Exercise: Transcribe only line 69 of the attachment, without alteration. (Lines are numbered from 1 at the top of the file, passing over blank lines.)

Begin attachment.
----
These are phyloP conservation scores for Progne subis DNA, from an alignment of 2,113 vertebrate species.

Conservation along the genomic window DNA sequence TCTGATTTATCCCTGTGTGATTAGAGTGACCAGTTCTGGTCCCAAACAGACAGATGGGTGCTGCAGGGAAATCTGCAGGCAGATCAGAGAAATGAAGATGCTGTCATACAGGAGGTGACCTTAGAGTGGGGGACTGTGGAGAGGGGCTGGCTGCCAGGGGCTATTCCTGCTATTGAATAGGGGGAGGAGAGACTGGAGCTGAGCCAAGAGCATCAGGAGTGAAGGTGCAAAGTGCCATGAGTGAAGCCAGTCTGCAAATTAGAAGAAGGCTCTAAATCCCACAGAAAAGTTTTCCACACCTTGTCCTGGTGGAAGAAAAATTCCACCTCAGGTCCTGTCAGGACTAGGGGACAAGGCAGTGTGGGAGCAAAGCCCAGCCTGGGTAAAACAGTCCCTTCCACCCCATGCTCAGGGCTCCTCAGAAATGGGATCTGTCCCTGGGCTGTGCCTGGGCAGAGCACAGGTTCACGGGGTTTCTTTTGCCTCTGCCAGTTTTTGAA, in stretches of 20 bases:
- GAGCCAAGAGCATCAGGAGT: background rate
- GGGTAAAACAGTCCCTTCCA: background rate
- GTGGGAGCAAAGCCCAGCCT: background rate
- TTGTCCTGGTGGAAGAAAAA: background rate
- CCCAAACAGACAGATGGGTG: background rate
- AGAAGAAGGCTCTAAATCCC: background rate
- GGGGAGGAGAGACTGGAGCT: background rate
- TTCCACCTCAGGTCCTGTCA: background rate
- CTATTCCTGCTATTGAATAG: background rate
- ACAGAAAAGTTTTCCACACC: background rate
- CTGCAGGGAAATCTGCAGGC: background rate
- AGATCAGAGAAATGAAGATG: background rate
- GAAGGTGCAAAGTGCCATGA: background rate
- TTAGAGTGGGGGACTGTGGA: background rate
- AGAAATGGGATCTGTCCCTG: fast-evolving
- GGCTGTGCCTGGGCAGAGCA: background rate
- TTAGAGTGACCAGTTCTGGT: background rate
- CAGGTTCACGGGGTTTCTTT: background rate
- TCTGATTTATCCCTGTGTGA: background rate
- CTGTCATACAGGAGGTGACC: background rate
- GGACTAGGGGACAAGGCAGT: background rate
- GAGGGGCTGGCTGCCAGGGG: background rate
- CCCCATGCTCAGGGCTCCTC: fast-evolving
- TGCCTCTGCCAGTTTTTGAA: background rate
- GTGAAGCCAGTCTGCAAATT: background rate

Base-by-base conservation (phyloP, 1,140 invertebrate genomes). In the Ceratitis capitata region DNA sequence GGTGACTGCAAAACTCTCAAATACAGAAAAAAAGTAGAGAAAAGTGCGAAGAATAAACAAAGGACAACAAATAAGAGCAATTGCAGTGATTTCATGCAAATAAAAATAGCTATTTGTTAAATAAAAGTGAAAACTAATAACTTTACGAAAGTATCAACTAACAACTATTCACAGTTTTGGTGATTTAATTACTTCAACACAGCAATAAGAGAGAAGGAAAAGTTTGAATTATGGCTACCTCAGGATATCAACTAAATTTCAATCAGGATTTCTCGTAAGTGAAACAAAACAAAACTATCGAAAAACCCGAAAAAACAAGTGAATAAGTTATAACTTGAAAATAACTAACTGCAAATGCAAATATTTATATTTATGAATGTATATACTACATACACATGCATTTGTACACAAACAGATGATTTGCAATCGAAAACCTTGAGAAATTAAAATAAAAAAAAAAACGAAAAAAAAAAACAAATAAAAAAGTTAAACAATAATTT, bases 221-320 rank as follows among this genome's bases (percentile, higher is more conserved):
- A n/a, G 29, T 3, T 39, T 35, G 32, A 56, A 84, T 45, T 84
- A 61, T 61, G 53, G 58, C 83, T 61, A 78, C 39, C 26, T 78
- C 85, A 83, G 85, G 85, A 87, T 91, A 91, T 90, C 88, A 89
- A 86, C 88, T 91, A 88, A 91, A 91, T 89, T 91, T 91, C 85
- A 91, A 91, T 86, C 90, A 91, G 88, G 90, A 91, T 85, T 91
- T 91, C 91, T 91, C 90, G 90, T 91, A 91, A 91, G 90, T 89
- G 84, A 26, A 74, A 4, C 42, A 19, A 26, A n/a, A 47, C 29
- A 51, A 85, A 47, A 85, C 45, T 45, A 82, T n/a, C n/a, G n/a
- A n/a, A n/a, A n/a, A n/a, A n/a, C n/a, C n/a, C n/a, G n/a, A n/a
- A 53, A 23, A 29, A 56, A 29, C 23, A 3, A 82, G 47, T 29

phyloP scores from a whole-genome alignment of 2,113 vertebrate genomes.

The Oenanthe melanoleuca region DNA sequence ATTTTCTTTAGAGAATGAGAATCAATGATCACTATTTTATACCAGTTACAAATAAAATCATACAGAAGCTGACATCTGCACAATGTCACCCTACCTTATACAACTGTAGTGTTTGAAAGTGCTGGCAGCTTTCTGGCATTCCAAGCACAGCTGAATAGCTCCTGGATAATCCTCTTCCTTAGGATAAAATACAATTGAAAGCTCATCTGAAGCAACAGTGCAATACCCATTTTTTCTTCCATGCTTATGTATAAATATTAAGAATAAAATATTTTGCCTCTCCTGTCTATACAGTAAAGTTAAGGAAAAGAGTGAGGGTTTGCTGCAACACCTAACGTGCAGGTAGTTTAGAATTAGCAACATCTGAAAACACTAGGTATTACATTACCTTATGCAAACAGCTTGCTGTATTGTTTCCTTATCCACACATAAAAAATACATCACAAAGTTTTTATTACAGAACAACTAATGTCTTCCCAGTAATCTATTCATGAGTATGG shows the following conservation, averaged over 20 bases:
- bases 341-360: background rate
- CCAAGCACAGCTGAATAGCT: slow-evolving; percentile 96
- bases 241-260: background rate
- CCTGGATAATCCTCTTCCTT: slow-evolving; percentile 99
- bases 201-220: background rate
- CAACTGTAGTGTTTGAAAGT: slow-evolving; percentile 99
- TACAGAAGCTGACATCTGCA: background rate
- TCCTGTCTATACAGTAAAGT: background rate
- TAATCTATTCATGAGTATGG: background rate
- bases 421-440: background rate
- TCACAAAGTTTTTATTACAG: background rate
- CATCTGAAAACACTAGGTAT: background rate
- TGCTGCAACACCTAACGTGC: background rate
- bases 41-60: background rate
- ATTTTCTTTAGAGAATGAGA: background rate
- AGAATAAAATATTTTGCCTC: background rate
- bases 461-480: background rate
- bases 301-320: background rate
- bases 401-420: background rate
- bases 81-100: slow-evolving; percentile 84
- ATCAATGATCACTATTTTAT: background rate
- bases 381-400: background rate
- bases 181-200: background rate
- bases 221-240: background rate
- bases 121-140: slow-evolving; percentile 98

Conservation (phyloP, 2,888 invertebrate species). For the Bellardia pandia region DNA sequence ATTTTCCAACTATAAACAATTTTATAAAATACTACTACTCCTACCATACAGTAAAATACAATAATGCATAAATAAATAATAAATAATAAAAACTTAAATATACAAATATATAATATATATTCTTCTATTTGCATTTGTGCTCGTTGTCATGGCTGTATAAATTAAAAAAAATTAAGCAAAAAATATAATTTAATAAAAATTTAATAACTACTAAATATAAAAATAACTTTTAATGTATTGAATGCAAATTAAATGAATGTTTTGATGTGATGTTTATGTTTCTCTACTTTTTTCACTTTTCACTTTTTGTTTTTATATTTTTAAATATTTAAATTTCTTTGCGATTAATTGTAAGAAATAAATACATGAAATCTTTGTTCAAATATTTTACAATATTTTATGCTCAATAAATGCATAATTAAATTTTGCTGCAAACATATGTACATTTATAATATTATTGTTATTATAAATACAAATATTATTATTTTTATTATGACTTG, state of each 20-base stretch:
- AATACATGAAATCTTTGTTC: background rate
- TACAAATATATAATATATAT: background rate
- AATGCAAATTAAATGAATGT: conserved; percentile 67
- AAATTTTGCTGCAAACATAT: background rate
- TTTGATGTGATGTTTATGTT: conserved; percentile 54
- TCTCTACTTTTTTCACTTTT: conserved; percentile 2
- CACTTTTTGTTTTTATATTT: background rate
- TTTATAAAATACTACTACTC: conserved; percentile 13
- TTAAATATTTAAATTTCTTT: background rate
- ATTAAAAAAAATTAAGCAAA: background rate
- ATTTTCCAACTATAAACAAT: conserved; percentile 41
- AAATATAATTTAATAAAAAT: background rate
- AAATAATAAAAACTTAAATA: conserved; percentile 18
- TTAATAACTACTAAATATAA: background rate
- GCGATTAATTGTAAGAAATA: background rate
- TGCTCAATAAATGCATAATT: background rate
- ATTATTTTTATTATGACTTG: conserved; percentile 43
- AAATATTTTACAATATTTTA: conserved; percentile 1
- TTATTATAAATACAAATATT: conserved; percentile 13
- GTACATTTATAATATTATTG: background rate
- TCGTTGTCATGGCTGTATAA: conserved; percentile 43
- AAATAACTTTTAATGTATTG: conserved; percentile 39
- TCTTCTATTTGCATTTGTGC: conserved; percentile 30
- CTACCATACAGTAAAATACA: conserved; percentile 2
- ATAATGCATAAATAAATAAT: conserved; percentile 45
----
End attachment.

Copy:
- AATGCAAATTAAATGAATGT: conserved; percentile 67